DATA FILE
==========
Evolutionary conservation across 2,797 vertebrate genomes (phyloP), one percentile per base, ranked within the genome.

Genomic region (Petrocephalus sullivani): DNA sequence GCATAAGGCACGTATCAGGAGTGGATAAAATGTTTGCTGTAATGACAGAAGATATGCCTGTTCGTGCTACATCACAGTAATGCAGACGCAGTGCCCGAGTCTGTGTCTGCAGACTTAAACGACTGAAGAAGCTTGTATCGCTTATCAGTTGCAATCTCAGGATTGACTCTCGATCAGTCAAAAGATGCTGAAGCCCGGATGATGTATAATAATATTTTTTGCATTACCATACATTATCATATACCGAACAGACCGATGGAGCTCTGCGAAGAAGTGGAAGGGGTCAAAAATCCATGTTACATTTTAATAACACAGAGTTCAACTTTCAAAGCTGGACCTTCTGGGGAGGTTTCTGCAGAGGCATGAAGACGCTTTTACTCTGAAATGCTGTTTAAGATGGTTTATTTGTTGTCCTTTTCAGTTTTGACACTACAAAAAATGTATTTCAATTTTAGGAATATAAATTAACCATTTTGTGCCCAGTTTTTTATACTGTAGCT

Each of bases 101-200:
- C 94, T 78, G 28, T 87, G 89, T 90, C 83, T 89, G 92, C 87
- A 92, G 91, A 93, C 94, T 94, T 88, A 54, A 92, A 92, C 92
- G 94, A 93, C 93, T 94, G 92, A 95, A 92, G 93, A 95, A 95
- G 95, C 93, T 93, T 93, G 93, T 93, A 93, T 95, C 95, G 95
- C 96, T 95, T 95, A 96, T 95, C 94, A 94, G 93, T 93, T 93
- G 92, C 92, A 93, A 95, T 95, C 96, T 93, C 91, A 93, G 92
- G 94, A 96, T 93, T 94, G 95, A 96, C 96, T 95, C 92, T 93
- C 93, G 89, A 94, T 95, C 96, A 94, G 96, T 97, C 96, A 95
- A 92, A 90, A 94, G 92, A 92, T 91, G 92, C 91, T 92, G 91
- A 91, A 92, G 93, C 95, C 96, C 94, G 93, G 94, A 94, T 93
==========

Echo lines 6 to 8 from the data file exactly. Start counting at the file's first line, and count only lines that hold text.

- G 94, A 93, C 93, T 94, G 92, A 95, A 92, G 93, A 95, A 95
- G 95, C 93, T 93, T 93, G 93, T 93, A 93, T 95, C 95, G 95
- C 96, T 95, T 95, A 96, T 95, C 94, A 94, G 93, T 93, T 93